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hrn 9th January 2004 08:42 PM

IBP Analog Phase Alignment Tool - DIY's ?
Is there any DIY's doing the same do you think?


Lee Cardan 13th July 2011 09:57 AM

7 year bump
I too would like to know if there's a schematic out there for this, extremely useful device!

even if someone could identify how the delay is achieved I'd be greatly appreciative!
A balanced phase shifter with a simple pot instead of LFO comes to mind... hoping it would be simpler than this though, seriously can't be bothered

Jim Williams 13th July 2011 04:37 PM

About as easy as cake. Make up 2 all pass MFB stages. Connect them in series. There will be 2 resistors tied to ground to set the frequency. Replace those with a dual log pot. 100k works good. Now you can tune the phase with a knob.

If you need example circuits, plenty are found in Don Lancaster's classic Opamp Filter Cookbook. It's basically the same as 2 stages of an old MXR Phase 90 pedal using a tuning pot instead of jfets sweeping up and down the resistance of the all pass filter. In the Phase 90, the phase delayed signal is mixed with the dry signal to obtain the nulls.

TAVD 13th July 2011 05:30 PM

Here's a good place to start:
The technology of Phase Shifters and Flangers

Lee Cardan 14th July 2011 04:18 AM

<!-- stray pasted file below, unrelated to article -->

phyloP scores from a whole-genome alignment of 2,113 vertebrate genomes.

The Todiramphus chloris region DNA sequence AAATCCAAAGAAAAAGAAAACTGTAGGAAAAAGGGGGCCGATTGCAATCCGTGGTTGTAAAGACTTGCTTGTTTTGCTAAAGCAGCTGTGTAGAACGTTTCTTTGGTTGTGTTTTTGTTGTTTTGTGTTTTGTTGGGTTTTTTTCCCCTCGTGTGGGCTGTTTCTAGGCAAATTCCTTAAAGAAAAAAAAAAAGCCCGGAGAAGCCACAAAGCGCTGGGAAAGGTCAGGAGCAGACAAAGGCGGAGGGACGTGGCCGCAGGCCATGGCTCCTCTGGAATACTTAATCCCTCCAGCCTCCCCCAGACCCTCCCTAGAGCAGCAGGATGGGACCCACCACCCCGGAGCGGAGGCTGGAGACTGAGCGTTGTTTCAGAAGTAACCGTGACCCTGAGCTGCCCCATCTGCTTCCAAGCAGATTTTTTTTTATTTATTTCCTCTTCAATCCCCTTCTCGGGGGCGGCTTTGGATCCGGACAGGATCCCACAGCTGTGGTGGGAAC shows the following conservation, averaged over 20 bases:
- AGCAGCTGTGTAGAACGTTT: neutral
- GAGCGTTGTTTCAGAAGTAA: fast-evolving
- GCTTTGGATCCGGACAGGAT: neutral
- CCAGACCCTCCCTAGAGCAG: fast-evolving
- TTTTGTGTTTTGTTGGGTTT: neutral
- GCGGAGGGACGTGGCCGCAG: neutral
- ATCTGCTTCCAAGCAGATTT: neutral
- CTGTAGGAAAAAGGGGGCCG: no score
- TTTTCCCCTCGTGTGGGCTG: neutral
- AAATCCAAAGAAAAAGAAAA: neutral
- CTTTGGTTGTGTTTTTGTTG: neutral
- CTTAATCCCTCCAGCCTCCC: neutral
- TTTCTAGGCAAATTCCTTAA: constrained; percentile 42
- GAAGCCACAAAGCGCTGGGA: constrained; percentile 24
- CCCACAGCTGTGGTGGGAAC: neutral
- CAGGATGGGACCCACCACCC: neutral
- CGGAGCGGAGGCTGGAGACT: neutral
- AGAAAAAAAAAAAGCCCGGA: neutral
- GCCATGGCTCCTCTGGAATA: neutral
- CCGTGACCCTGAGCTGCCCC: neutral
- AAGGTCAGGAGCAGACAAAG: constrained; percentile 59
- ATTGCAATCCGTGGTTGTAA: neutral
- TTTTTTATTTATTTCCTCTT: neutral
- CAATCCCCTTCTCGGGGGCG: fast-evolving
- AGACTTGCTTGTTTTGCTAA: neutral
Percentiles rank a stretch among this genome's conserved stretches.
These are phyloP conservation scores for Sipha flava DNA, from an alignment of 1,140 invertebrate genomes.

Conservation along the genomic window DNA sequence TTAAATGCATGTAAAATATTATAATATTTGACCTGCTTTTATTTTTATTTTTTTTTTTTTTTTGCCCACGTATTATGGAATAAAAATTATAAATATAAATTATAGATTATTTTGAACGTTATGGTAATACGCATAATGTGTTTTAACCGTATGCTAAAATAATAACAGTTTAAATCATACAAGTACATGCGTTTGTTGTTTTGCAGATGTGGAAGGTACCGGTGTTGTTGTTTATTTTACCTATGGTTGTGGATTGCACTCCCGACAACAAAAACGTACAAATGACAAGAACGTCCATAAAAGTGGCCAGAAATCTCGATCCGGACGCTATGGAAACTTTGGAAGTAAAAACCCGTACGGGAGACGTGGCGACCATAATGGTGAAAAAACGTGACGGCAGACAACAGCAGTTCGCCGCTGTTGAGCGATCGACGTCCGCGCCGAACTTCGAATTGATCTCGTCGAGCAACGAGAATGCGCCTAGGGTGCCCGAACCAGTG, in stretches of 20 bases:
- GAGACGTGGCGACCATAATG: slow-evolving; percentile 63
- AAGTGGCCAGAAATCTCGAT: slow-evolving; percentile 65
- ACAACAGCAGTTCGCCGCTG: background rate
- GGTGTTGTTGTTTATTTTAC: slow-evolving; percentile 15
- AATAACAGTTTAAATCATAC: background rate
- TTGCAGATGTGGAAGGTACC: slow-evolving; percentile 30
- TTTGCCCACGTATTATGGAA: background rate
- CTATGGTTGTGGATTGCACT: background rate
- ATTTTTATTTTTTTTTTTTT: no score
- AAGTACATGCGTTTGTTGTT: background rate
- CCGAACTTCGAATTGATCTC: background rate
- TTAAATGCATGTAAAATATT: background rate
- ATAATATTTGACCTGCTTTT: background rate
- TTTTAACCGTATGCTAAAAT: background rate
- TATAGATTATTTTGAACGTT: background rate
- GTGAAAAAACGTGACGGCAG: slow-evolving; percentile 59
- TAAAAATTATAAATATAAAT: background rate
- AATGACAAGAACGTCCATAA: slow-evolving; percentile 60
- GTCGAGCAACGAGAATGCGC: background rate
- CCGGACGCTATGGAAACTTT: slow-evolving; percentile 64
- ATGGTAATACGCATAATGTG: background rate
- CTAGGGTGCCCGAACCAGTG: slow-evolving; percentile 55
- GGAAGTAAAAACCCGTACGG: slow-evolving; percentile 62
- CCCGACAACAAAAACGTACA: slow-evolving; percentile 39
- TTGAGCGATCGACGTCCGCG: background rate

so, lets base it on:

two stages in series, dual gang 100K linear pot (1 gang per stage).
Sounds easy enough, now, question:

How many degrees shift will each stage produce? And one stage is not enough?
1uF NP decoupling cap on input, output, and between stages?
10K for gain setting resistors, and 100nF for the cap OK?

And, if I want to work with balanced signals.... ?

I'd want the signal to be perfectly clean, transparent

JohnRoberts 14th July 2011 03:27 PM

You will get 180' of phase shift, or a complete polarity inversion, beginning with the signal inverted at DC, and rotating through to non-inverted above the RC tuning frequency. Two in series will give you 360' of phase shift..

Are you trying to make an effect? or something to compensate for say the delay between a mic and direct feed from a bass cabinet? For that application you want to tune the RC pole for a relatively LF, and be aware it will only correct for one spot frequency, not all frequencies because it isn't a real delay.


Lee Cardan 14th July 2011 10:51 PM

Thanks for the response john

Not trying to make an effect, as you correctly stated this is for phase aligning of signals. Main instance I can see it being used is Bass cab / DI, and Keys Speaker / DI. I really like to get an idea of what my tracks combined will sound like when tracking, but can never get this happening the way I'd want to.

Pretty much wanting 4x Little Labs IBP Jnr, without spending 2K

JohnRoberts 15th July 2011 04:28 AM

It's about a $2 worth of circuit, but I'm not sure it's worth that....

It's not really correcting the delay alignment error... It fixes one frequency while probably screwing up several others..

A good cheap trick that makes stuff sound different... but IMO little more.

If you are serious, get an inexpensive delay line and do it right.

Also cheaper than a few $k


Lee Cardan 15th July 2011 07:08 AM

I've got some spare bucket brigades lying around, but they'll heavily colour the sound I imagine.. would be cool if the lynx converters could do this themselves!

JohnRoberts 15th July 2011 05:22 PM